We recently sat down with Butterfly Network VP of Product, Matthew de Jonge, to discuss the democratization of healthcare products and how they’re making a difference in the face of a pandemic. The COVID-19 pandemic has been stressful for everyone the world over. It helps, as Mr. Rogers would say to look for the helpers. We’re honored to be sharing their stories with you in our Product Talk podcast series on “The Role of Product in a Pandemic.”
Democratizing healthcare products is more important than ever during these trying times. This is the second episode in our podcast series on The Role of Product in a Pandemic. In case you missed it, check out the previous episode on “Innovating Products for a Pandemic.” You can listen to the full episode of Product Talk with Matthew de Jonge or check out the highlights below.
On how Butterfly Network is democratizing healthcare products during the pandemic
It’s been amazing to see the way various companies have stepped up to help.
“We’ve released what we’ve been working on for a long time. We decided to accelerate the release in response to the Coronavirus pandemic. It’s been incredibly exciting to see on Twitter. Physicians are using this tool to conserve PPE to conserve their protective equipment.
Whereby they’ll have one person in full PPE holding the Butterfly ultrasound machine scanning patients. Meanwhile, a group of physicians is safely in another room interpreting, guiding, collaborating over the ultrasound. So, it has been really, truly fulfilling, and exciting for the team to see this technology we envisioned to play a role in the management of this crisis. Helping physicians at the frontlines stay safe and conserve PPE.”
Widespread access has always been the goal for Butterfly Network
The focus on democratizing healthcare products was a day one goal for Butterfly Network.
“It’s surprising how little it’s changed. The goal is to democratize access to medical imaging. The premise here is that if you think about how much the world has changed in the last 40 years it’s been profound. We’re talking right now on a Skype call. I’ve got three supercomputers just around me that I can take for granted and use every day to look at pictures of my friends.
It’s that the world is very different than 40 years ago. I don’t have a typewriter in my home. That’s again, all thanks to the transition to the semiconductor and the billions and billions of dollars over time that has been invested in building denser, more efficient, faster chips and a whole bunch of wonderful software on top of them. However, medicine, in particular, medical imaging has changed very, very little during the same time.”
On how we worked his way up to VP of Product at Butterfly Network
In his own words, de Jonge sought out “this quirky serial entrepreneur in Connecticut working on trying to get medical imaging, ultrasound onto and semiconductor platform.” He found his diamond in the rough.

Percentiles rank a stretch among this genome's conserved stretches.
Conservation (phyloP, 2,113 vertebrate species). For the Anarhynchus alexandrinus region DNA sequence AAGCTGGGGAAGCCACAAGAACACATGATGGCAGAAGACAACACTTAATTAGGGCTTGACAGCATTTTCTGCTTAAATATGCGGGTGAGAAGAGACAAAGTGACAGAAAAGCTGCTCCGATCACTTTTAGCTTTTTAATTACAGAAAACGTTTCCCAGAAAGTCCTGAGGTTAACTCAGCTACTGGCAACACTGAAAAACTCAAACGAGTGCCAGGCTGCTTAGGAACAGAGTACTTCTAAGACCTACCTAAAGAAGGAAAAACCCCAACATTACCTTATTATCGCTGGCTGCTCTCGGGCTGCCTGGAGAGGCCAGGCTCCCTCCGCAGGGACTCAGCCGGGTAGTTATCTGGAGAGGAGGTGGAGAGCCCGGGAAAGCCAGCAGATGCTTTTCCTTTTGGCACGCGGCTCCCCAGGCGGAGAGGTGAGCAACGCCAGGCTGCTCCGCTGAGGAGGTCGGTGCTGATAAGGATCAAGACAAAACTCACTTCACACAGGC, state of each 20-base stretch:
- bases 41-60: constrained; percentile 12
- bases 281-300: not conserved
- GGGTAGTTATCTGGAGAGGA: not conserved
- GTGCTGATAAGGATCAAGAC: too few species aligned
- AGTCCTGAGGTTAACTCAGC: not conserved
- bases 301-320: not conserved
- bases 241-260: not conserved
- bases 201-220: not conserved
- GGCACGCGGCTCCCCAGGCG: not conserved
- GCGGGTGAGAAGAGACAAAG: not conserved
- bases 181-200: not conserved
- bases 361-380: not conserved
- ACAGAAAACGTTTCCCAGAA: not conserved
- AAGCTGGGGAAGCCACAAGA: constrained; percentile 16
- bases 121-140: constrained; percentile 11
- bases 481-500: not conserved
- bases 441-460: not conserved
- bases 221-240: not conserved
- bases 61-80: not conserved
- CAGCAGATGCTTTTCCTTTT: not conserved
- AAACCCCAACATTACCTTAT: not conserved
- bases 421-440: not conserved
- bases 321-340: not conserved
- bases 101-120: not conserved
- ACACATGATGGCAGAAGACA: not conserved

“I joined as one of the first product managers. It was a situation where I was happy to mop the floors. It didn’t matter to me what we were going to do. At the time, you know, there was a basic proof of principle. Possibly that there was a chip and ultrasonic chip that worked. No real product definition, no real notion for what was going to be built for whom what it had to do, what its gonna look like, what was going to be priced, how is it going to be distributed what the markets of interest were.
However, there were important elements. There was a team, there was a founder with a singular vision. They had a lot of resources that had been brought to bear. The company had already raised like $100 million. And so it was a really cool substrate. Wonderful opportunity for me to dig in and over time worked my way up. I worked my way up to sort of owning the product management function across all the different elements of our technology ecosystem.”
About the speaker
Matthew de Jonge studied mechanical engineering at Princeton University and upon graduation, started work at Bridgewater Associates, the world's largest hedge fund. At Bridgewater, Matt served as an assistant to the CEO, and went on to build the company's first AI team with Dave Ferrucci, creator of IBM's Watson. After 5 years at Bridgewater, Matt left to join Butterfly Network, an early-stage startup determined to build the world's first ultrasound machine on a chip. Three years later, Butterfly Network succeeded in releasing the Butterfly iQ - the world's most affordable, portable and versatile ultrasound machine. Today Matt is VP of Product at Butterfly Network, overseeing a team of Product Managers and Designers focused on making safe medical imaging a ubiquitous and universally-accessible part of healthcare delivery.
About the host
Samantha Scott has carved an active history in product management, starting with NexJ Systems and moving from AppNexus to Etsy. Samantha is currently pursuing an MBA at Harvard Business School to further enhance her business acumen. Prior to that, she was the Director of Product Management at Capsule, a healthcare technology that provides clinical surveillance and medical device integration. Her career is backed by a Bachelor of Applied Science in Systems Design Engineering from the University of Waterloo. Before delving into products and product management, Samantha served as Toronto Hydro’s Compliance and Quality Analyst and TD’s Business Analyst.